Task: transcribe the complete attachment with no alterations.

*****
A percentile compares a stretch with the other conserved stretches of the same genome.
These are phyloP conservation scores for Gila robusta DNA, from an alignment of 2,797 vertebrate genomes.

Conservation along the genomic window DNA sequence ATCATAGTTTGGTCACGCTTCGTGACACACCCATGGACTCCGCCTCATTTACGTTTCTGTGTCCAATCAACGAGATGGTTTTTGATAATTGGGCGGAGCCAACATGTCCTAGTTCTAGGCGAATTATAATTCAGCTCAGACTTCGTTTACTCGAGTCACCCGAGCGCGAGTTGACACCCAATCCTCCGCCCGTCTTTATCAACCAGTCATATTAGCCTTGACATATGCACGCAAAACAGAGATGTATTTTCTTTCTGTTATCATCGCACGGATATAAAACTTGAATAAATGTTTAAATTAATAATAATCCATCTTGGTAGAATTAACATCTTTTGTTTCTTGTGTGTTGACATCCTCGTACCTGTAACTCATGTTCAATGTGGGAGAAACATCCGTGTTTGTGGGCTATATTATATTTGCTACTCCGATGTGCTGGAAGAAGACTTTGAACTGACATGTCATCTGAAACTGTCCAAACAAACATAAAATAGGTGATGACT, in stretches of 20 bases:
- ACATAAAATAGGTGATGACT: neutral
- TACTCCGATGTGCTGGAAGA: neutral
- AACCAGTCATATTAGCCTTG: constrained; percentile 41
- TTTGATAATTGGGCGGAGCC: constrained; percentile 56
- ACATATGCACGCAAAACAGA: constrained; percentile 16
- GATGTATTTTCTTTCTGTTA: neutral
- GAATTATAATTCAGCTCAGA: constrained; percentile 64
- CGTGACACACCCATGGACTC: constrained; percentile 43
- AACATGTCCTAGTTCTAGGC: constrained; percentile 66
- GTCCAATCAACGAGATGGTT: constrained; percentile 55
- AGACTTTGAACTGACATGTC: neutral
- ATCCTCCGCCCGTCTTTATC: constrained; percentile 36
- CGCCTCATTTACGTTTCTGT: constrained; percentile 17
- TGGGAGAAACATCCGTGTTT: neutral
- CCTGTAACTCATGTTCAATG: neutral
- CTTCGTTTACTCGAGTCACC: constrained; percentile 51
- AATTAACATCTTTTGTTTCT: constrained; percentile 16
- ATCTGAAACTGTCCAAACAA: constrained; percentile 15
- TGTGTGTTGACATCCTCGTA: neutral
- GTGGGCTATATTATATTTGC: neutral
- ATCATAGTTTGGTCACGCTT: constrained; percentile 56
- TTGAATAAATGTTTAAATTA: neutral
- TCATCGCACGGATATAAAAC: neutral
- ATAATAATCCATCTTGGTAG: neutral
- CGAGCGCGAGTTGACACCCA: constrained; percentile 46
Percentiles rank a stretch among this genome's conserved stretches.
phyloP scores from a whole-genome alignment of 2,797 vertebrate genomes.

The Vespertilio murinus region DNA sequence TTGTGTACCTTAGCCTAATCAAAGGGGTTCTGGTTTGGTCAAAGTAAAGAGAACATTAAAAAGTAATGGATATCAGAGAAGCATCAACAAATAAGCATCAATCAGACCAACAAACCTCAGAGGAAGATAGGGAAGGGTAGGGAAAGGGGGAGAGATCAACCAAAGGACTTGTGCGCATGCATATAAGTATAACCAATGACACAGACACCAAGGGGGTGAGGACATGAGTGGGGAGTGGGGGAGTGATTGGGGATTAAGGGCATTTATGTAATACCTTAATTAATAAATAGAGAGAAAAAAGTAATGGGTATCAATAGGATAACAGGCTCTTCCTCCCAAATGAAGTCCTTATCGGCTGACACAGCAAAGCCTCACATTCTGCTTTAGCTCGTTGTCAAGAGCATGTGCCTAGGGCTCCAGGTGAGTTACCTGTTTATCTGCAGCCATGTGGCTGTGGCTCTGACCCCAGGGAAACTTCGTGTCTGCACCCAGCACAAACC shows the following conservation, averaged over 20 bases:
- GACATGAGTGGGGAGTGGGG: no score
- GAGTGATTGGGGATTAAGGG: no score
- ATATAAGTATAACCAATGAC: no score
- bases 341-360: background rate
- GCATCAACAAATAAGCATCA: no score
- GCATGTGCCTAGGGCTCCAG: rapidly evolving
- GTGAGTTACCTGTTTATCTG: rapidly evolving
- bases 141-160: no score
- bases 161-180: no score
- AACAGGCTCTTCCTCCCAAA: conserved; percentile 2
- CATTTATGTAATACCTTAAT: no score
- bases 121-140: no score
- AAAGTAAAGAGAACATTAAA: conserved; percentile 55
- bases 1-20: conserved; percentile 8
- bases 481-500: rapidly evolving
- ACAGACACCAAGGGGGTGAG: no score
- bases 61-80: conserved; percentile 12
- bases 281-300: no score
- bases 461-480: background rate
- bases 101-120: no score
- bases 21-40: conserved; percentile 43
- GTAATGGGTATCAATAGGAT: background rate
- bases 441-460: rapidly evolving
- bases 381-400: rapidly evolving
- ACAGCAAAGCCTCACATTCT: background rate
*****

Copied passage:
A percentile compares a stretch with the other conserved stretches of the same genome.
These are phyloP conservation scores for Gila robusta DNA, from an alignment of 2,797 vertebrate genomes.

Conservation along the genomic window DNA sequence ATCATAGTTTGGTCACGCTTCGTGACACACCCATGGACTCCGCCTCATTTACGTTTCTGTGTCCAATCAACGAGATGGTTTTTGATAATTGGGCGGAGCCAACATGTCCTAGTTCTAGGCGAATTATAATTCAGCTCAGACTTCGTTTACTCGAGTCACCCGAGCGCGAGTTGACACCCAATCCTCCGCCCGTCTTTATCAACCAGTCATATTAGCCTTGACATATGCACGCAAAACAGAGATGTATTTTCTTTCTGTTATCATCGCACGGATATAAAACTTGAATAAATGTTTAAATTAATAATAATCCATCTTGGTAGAATTAACATCTTTTGTTTCTTGTGTGTTGACATCCTCGTACCTGTAACTCATGTTCAATGTGGGAGAAACATCCGTGTTTGTGGGCTATATTATATTTGCTACTCCGATGTGCTGGAAGAAGACTTTGAACTGACATGTCATCTGAAACTGTCCAAACAAACATAAAATAGGTGATGACT, in stretches of 20 bases:
- ACATAAAATAGGTGATGACT: neutral
- TACTCCGATGTGCTGGAAGA: neutral
- AACCAGTCATATTAGCCTTG: constrained; percentile 41
- TTTGATAATTGGGCGGAGCC: constrained; percentile 56
- ACATATGCACGCAAAACAGA: constrained; percentile 16
- GATGTATTTTCTTTCTGTTA: neutral
- GAATTATAATTCAGCTCAGA: constrained; percentile 64
- CGTGACACACCCATGGACTC: constrained; percentile 43
- AACATGTCCTAGTTCTAGGC: constrained; percentile 66
- GTCCAATCAACGAGATGGTT: constrained; percentile 55
- AGACTTTGAACTGACATGTC: neutral
- ATCCTCCGCCCGTCTTTATC: constrained; percentile 36
- CGCCTCATTTACGTTTCTGT: constrained; percentile 17
- TGGGAGAAACATCCGTGTTT: neutral
- CCTGTAACTCATGTTCAATG: neutral
- CTTCGTTTACTCGAGTCACC: constrained; percentile 51
- AATTAACATCTTTTGTTTCT: constrained; percentile 16
- ATCTGAAACTGTCCAAACAA: constrained; percentile 15
- TGTGTGTTGACATCCTCGTA: neutral
- GTGGGCTATATTATATTTGC: neutral
- ATCATAGTTTGGTCACGCTT: constrained; percentile 56
- TTGAATAAATGTTTAAATTA: neutral
- TCATCGCACGGATATAAAAC: neutral
- ATAATAATCCATCTTGGTAG: neutral
- CGAGCGCGAGTTGACACCCA: constrained; percentile 46
Percentiles rank a stretch among this genome's conserved stretches.
phyloP scores from a whole-genome alignment of 2,797 vertebrate genomes.

The Vespertilio murinus region DNA sequence TTGTGTACCTTAGCCTAATCAAAGGGGTTCTGGTTTGGTCAAAGTAAAGAGAACATTAAAAAGTAATGGATATCAGAGAAGCATCAACAAATAAGCATCAATCAGACCAACAAACCTCAGAGGAAGATAGGGAAGGGTAGGGAAAGGGGGAGAGATCAACCAAAGGACTTGTGCGCATGCATATAAGTATAACCAATGACACAGACACCAAGGGGGTGAGGACATGAGTGGGGAGTGGGGGAGTGATTGGGGATTAAGGGCATTTATGTAATACCTTAATTAATAAATAGAGAGAAAAAAGTAATGGGTATCAATAGGATAACAGGCTCTTCCTCCCAAATGAAGTCCTTATCGGCTGACACAGCAAAGCCTCACATTCTGCTTTAGCTCGTTGTCAAGAGCATGTGCCTAGGGCTCCAGGTGAGTTACCTGTTTATCTGCAGCCATGTGGCTGTGGCTCTGACCCCAGGGAAACTTCGTGTCTGCACCCAGCACAAACC shows the following conservation, averaged over 20 bases:
- GACATGAGTGGGGAGTGGGG: no score
- GAGTGATTGGGGATTAAGGG: no score
- ATATAAGTATAACCAATGAC: no score
- bases 341-360: background rate
- GCATCAACAAATAAGCATCA: no score
- GCATGTGCCTAGGGCTCCAG: rapidly evolving
- GTGAGTTACCTGTTTATCTG: rapidly evolving
- bases 141-160: no score
- bases 161-180: no score
- AACAGGCTCTTCCTCCCAAA: conserved; percentile 2
- CATTTATGTAATACCTTAAT: no score
- bases 121-140: no score
- AAAGTAAAGAGAACATTAAA: conserved; percentile 55
- bases 1-20: conserved; percentile 8
- bases 481-500: rapidly evolving
- ACAGACACCAAGGGGGTGAG: no score
- bases 61-80: conserved; percentile 12
- bases 281-300: no score
- bases 461-480: background rate
- bases 101-120: no score
- bases 21-40: conserved; percentile 43
- GTAATGGGTATCAATAGGAT: background rate
- bases 441-460: rapidly evolving
- bases 381-400: rapidly evolving
- ACAGCAAAGCCTCACATTCT: background rate